The Republican Party has always promoted the principles of law and order, a strong national defense and the advancement of freedom. President Trump repeatedly denigrated each one of these Republican values, and in spectacular fashion, at his summit with Russian President Vladimir Putin in Helsinki.
Putin is one of democracy’s greatest adversaries. He murders his political opponents, invades his neighbors, imprisons dissenters and journalists, supports the brutal regime of Bashar al-Assad and is widely blamed for shooting down Malaysia Airlines Flight 17 four years ago. And, as everyone (with the possible exception of our president) knows, he interfered in our democratic process and attacked its institutions during the 2016 election.
And yet, when confronted with the opportunity to stand strong against Putin and in defense our American democracy, President Trump folded. Instead of confronting the bad actions of Russia, he blamed America for the “bad relationship” between the two nations, and called a legitimate probe into Russian election interference a “wedge” between Americans. The President was weak, he was wrong, and he directly undermined the advancement of freedom and liberty in the world.
His alleged retraction the next day, with its hostage-tape feel and convoluted, tortuous explanation, has only made things worse. Which is why it’s time for the Republican Party to act.
As a former State Party Chairman who served on the Republican National Committee for four years, and on the RNC Executive Committee for two years, including during the 2016 cycle, I am familiar with both the influence–and the limitations–of the organization that provides national leadership for our party.
This week, the RNC gathers in Austin, TX for their summer meeting. Among other things, they’ll be choosing a city for our party’s 2020 convention. When they meet, the national committeemen and women and state party Chairs from GOP organizations across the nation should pass a resolution that forcefully and unequivocally denounces Russian interference in the American electoral process, and rejects the president’s claims of moral equivalency between America’s democracy and Putin’s thuggish regime.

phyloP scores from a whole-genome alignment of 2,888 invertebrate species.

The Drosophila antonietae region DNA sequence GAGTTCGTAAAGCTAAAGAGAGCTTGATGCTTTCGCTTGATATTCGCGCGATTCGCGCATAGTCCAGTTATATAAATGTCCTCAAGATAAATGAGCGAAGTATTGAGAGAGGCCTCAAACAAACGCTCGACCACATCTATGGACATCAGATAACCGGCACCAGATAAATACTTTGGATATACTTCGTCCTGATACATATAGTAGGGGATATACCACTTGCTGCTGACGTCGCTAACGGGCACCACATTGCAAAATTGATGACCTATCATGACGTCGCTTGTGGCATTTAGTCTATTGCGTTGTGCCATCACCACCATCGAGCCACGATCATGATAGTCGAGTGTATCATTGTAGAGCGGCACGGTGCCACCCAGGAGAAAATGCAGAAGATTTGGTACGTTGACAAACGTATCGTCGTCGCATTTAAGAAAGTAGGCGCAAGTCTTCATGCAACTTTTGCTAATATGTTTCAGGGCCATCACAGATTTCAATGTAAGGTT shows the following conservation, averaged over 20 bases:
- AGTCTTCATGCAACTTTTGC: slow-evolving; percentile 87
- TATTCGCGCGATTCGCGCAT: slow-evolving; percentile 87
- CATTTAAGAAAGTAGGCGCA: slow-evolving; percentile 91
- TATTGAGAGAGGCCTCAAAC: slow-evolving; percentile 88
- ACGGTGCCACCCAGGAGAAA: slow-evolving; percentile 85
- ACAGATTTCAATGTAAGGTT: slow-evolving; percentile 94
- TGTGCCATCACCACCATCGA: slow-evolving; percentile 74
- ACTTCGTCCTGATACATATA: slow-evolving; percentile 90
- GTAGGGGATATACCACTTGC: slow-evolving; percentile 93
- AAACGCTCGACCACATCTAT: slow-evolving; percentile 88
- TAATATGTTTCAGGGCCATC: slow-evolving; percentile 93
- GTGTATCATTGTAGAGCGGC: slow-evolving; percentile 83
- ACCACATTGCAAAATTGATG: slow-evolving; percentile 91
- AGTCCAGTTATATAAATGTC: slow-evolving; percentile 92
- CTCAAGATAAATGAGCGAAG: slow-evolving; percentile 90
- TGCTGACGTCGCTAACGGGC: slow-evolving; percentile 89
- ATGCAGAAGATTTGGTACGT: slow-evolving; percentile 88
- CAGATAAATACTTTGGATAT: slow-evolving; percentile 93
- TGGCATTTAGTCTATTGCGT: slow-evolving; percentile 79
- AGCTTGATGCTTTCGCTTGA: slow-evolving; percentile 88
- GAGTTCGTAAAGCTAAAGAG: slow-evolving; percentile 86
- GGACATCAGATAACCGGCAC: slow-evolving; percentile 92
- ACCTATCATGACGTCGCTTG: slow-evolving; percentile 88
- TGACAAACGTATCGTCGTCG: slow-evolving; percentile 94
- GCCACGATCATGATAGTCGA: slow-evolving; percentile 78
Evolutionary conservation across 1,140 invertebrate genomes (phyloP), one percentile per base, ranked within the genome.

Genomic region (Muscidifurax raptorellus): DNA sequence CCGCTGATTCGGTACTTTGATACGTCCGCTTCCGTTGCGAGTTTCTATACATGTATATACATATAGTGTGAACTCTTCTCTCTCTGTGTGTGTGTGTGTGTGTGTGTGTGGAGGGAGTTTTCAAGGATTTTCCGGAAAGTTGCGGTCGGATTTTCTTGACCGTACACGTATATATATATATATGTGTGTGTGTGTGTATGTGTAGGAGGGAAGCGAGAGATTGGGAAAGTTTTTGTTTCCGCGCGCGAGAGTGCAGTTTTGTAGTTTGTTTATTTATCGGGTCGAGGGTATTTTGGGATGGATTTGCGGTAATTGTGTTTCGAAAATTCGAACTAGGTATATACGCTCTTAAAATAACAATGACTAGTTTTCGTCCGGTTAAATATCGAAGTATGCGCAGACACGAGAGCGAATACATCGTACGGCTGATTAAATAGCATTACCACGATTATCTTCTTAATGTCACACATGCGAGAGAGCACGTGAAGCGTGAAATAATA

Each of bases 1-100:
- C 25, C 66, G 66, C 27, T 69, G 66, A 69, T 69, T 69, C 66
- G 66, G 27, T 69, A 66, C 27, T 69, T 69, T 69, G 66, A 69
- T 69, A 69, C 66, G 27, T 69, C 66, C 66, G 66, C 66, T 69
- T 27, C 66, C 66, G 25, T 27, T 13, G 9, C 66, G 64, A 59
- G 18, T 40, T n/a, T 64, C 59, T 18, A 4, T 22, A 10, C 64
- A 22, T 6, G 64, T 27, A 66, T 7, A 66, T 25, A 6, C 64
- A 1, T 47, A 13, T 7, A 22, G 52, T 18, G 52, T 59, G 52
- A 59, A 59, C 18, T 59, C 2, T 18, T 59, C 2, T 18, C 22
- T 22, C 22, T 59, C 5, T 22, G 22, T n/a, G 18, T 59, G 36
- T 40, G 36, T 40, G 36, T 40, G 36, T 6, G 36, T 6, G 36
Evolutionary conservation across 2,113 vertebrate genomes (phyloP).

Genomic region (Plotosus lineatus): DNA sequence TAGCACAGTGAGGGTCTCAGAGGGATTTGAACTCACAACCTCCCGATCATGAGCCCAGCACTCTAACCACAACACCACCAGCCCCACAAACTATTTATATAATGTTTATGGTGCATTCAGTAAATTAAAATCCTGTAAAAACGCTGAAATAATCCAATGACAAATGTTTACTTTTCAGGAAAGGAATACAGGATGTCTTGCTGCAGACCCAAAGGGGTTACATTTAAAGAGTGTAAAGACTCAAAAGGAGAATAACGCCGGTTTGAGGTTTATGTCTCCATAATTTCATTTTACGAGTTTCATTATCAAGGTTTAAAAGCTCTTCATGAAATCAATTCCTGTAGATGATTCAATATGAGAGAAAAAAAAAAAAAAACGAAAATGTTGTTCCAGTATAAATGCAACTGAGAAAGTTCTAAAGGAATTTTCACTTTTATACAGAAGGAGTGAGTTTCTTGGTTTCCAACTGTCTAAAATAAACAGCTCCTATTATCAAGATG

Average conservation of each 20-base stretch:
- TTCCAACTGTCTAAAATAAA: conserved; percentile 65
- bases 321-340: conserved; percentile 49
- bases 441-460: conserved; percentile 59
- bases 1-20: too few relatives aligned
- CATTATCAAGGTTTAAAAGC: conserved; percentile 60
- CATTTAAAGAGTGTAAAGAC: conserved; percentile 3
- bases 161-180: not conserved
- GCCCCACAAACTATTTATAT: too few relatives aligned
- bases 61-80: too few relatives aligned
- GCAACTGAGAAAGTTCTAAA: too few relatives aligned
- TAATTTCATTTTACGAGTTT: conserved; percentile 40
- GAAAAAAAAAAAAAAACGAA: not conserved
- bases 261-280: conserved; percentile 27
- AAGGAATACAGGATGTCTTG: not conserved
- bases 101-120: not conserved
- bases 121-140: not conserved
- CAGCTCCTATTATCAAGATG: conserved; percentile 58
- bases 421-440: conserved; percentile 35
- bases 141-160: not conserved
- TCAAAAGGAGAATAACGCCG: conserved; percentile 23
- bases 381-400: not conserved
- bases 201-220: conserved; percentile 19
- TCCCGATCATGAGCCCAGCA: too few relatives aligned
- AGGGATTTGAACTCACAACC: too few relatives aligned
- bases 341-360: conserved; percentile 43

The Republican National Committee does not set policy. It certainly does not have the authority to tell a President what to do. Traditionally, it is the organization that supports and defends our party’s principles and the candidates who advance them, including—until now–the President.
Unfortunately, it has become impossible to defend both the President and Republicanism at the same time. Which is why the RNC, as an institution, must speak up on behalf of our party and its values.
The RNC must remember that the GOP is not a party of one. There are many Republican leaders, elected by Republican voters, who stand in defense of Republican values with great courage and determination. They, and their Republican supporters, are not enemies of the party. Rather, they account for millions of votes without which Republicans cannot win.
As a former party chairman myself, I have a great deal of respect for the activists who volunteer their time to the party through their service in the RNC. I realize that this president has presented them a challenge unlike any other they’ve ever faced.
I also know that, when Donald Trump was declared the “presumptive nominee” by Reince Priebus in April of 2016, there were many among my colleagues at the RNC who responded with private despair.
It is time for that private despair to become a public denunciation. Every member of the RNC has an obligation to not just defend the President, but also to preserve and advance the core principles of the party we love. It’s not easy, and it will take courage. But I’m afraid that if our leaders can’t find that courage today, we will lose our party forever.